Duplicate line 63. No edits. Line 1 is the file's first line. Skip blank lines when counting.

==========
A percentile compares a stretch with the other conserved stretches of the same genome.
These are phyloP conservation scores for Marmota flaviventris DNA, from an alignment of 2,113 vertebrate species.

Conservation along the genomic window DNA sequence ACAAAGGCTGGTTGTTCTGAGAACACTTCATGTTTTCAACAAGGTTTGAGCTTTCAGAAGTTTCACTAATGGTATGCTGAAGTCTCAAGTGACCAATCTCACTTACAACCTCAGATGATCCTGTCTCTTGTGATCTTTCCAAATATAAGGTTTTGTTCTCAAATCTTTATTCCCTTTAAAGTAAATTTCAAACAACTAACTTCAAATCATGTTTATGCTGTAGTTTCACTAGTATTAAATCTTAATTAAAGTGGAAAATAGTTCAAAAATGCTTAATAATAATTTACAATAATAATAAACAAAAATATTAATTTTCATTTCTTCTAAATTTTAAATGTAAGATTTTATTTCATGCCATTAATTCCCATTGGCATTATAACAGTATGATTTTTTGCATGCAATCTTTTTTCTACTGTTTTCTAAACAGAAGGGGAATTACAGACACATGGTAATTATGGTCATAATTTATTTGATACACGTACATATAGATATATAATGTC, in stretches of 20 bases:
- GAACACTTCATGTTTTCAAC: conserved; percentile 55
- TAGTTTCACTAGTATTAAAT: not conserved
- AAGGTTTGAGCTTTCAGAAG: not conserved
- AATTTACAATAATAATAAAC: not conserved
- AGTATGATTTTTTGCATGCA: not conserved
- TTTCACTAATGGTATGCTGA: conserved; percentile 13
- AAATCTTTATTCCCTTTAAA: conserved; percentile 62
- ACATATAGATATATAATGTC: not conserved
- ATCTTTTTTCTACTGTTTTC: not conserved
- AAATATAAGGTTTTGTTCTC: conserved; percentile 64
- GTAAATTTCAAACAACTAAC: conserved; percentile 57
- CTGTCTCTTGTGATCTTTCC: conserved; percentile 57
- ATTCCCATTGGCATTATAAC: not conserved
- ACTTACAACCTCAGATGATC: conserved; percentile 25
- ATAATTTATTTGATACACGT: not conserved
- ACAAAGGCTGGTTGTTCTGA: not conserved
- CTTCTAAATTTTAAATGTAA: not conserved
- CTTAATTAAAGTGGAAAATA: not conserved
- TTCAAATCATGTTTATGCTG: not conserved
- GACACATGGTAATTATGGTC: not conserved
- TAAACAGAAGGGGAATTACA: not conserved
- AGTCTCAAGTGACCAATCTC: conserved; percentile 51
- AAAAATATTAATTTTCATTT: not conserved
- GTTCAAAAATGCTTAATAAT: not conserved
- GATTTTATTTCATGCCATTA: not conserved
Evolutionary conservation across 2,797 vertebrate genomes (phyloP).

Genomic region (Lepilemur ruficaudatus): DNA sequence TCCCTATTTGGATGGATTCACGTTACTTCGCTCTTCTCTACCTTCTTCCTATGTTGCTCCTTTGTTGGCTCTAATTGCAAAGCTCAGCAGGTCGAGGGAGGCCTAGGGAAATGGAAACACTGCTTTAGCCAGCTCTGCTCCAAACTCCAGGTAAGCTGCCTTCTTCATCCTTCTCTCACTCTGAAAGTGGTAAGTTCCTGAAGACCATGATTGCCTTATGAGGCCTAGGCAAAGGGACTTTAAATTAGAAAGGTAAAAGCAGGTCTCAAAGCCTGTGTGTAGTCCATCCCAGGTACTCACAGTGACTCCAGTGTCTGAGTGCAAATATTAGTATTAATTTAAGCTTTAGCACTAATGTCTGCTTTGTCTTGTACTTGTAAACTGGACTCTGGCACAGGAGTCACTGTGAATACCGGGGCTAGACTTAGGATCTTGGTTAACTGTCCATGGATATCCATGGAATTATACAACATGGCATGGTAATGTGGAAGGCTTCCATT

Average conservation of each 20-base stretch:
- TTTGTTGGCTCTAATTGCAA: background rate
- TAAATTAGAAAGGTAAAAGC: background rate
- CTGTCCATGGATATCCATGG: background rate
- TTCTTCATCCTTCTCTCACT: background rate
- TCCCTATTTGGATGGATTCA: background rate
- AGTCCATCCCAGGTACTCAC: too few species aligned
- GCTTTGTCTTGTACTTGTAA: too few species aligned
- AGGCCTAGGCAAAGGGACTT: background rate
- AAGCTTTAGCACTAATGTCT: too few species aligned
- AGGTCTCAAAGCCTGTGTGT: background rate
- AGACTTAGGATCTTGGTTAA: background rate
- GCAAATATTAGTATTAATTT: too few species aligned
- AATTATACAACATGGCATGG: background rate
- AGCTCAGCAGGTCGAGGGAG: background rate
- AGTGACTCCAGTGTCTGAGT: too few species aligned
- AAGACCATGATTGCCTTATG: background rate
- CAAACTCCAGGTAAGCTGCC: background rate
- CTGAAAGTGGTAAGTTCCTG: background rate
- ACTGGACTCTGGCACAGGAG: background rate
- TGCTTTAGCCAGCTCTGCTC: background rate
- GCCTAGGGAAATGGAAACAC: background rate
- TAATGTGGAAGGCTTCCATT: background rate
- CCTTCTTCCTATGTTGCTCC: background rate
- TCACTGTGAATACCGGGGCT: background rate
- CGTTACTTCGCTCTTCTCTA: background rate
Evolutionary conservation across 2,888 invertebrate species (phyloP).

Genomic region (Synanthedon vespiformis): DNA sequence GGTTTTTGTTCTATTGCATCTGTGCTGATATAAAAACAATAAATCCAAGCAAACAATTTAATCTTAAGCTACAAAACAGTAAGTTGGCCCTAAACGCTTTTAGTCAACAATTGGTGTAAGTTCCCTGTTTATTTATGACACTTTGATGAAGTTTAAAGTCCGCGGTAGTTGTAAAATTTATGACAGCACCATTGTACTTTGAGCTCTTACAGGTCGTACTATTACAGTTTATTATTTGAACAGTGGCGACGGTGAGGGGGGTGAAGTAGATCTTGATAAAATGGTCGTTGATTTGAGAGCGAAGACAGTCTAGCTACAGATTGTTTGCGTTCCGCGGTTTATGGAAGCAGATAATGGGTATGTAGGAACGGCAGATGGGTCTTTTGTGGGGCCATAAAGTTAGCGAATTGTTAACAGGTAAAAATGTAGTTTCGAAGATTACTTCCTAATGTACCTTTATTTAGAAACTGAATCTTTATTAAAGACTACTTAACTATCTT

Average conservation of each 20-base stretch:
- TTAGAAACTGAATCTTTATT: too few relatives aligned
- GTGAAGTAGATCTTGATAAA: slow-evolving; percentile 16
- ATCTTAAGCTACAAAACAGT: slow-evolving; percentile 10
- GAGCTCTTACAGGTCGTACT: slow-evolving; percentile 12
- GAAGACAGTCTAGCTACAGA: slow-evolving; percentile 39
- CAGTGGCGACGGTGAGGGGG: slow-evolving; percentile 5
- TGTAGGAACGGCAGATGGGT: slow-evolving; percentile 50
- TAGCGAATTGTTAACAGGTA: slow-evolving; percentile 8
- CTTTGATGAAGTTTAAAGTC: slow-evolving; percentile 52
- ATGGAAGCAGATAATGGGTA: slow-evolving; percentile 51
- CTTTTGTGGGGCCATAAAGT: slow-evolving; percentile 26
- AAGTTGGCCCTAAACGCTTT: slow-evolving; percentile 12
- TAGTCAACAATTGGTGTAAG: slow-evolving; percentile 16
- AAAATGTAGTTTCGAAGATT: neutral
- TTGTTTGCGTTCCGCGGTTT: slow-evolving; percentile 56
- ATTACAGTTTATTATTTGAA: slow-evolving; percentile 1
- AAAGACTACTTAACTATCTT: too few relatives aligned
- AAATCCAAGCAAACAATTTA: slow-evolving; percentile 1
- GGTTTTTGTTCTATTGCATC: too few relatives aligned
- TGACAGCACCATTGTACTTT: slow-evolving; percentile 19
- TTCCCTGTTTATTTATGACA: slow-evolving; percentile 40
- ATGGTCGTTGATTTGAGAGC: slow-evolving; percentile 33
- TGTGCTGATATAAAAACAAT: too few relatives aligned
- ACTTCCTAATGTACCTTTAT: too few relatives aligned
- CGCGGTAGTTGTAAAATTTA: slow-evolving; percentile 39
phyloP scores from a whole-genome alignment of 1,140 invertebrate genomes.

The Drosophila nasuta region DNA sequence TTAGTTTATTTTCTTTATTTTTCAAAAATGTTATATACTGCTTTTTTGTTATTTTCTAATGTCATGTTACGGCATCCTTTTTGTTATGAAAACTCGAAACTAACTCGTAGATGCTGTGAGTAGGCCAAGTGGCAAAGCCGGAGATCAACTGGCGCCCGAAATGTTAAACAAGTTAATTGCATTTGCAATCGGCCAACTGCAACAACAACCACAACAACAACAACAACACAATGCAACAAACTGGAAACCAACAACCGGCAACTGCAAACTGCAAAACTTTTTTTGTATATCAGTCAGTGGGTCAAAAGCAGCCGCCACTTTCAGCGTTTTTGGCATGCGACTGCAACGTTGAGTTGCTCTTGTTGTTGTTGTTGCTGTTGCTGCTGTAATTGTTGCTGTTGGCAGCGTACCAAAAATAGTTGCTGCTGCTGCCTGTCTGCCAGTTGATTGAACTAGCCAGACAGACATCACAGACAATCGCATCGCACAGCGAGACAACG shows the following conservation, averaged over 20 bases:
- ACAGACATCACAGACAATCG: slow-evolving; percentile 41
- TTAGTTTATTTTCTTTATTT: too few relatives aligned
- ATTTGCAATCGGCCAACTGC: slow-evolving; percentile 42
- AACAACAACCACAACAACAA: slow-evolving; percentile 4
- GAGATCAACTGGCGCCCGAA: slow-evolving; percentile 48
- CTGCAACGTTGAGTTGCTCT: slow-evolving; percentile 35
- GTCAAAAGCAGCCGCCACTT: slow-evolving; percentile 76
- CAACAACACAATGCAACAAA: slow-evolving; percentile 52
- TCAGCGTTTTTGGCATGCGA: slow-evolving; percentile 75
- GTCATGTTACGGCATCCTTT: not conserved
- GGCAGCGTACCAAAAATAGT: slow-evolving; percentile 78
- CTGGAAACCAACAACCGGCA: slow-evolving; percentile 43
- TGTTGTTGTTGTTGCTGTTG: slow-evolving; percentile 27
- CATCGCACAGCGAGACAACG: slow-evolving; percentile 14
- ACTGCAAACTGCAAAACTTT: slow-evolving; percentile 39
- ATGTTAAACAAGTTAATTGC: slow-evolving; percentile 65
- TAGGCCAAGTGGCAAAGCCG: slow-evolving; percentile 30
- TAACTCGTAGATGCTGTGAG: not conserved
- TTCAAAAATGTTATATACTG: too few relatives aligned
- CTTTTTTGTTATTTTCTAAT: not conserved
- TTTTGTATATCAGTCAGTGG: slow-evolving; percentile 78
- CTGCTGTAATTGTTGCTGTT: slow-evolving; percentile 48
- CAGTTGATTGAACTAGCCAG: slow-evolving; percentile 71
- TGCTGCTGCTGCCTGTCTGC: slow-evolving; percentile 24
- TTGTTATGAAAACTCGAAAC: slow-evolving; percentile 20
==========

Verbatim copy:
- GAGCTCTTACAGGTCGTACT: slow-evolving; percentile 12